Two years ago, a woman knocked on my door after noticing that the downstairs apartment was vacant. She was looking for a place for a friend who was moving to town from Portland, Oregon, to make a feature film. A few days later, the woman came back with Miranda July. I’d heard her name, it’s an easy one to remember, but I didn’t really know her performance and audio work at that point. Regardless, the interaction seemed strangely meaningful. She gave me a DVD of short films and audio pieces, then she and her friend left.
The films were mysterious and subtle. In each guise, July, very much a performer, was both a protean incarnation and luminously the same. In Getting Stronger Every Day, a young girl dreamily holds her tap shoe up to the camera as if it were a talisman, a perfectly keyed moment of anonymous show-and-tell. In Haysha Royko, pink and brown computer-generated “auras” hover over people waiting at an airport gate, as if to reify an invisible connection they themselves are unwilling or unable to acknowledge. The audio pieces were funny and surrealist narratives. In one, a woman attends a romance seminar, and in another, a person dreams that everyone she’s ever known is gathered in a park, waiting for her, to celebrate her excellence (that she forgets to go to the park is a requisite tandem to this and pretty much any wish-fulfillment dream).
People hoping for miraculous events to intervene in their lives, children cultivating their own private and idiosyncratic longings, everyone improvising ways to communicate with one another—these are predominating themes in July’s work. She didn’t end up living downstairs. She did make a feature film, Me and You and Everyone We Know, which won an award at Sundance and will be nationally released this June. We conducted our interview via e-mail in the spring of 2005.
Rachel Kushner In your short film Nest of Tens, a preteen boy takes a little girl and “changes” her, but instead of simply giving her a clean diaper, he performs this really curious and kind of amazing ritual, lining her neck with pink cotton balls, stroking her folds of baby-fat with Q-tips, and then, as the final flourish, he drops his bubble-gum bubble on her. The bubble is translucently pink, just like the baby’s skin. Beyond that nuanced aesthetic concord, what’s going on in this scene?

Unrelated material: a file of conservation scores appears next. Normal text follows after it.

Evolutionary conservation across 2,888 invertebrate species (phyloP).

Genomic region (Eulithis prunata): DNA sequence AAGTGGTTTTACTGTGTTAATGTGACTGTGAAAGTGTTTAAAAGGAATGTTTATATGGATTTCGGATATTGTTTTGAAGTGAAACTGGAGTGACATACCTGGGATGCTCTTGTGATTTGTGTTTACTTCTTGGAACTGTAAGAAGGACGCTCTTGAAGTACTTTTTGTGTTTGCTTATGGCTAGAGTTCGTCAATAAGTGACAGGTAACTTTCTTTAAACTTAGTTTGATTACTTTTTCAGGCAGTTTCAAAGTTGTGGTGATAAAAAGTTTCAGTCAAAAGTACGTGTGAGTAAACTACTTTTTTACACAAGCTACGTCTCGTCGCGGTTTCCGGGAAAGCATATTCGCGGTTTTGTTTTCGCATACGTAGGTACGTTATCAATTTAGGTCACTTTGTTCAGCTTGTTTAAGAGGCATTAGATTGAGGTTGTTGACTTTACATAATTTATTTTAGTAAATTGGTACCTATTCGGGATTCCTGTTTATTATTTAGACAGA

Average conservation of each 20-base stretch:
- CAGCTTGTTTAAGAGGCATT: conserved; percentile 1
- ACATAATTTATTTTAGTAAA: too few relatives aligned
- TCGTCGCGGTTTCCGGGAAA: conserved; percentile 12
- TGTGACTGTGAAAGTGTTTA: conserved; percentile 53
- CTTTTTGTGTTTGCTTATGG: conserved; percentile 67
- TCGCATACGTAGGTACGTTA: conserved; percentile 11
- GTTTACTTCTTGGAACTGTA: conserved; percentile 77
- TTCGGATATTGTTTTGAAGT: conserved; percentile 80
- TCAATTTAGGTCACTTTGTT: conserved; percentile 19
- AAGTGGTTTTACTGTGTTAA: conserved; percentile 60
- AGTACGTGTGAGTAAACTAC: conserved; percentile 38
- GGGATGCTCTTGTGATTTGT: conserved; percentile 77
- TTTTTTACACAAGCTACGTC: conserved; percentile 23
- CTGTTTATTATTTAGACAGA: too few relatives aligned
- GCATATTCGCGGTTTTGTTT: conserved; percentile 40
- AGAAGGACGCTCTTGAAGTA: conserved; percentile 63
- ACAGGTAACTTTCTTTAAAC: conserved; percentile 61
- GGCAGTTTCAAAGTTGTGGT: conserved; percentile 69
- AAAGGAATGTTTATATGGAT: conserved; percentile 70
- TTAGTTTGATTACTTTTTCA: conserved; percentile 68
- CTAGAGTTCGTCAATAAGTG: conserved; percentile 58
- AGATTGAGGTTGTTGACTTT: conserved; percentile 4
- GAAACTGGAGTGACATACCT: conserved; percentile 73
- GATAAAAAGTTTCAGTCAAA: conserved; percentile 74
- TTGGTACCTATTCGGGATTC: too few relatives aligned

Miranda July This scene always stressed audiences out more than I really intended. I was (and am) interested in seeing different kinds of people together, unusual pairs in terms of age and gender and race. But the simple fact of their age difference really annihilates all the subtlety in the scene. Believe it or not, I thought this scene would be relaxing. I love to watch people touch each other in non-sexual ways—watching someone getting a massage or a haircut is just mesmerizing to me. Also, at the time I wrote the script I was receiving cranio-sacral bodywork treatments to help me with an ongoing eye problem. The patient before me was a baby. I would often try to imagine this baby getting a massage, and I suppose this was the origin of that image. The bubble gum bubble to me looks like it would be one of the baby’s internal organs.
RK A bird’s-eye-view shot in that film shows this really strange sectional couch, biomorphic and almost moist looking, like a sweaty hand. Did someone make that, or is it a real couch?
MJ Oh my god, I know, that couch! I asked someone if they knew any rich people who might let me shoot in their house, and they gave me these people’s number. When I got to the house I asked if they had a living room with a coffee table, because I knew the baby in the film would be cleaned on this table. I was just totally stunned when I saw the couch, curled around a glass-topped coffee table, and to top it off there was a sort of balcony over the whole thing that allowed us to shoot from above. Total magic. That just happens sometimes. In Me and You and Everyone We Know there is a prim little girl who I imagined would live in a prim little storybook house. In one scene, the script describes her opening a little door within the front door of this house and talking to her neighbor through it. We found the house, a perfect, pink house. And I thought, terrific, we just need to replace the door. But no. The door already had a little door in it. And not just any little door—an absolutely perfect one that you could see her whole face through.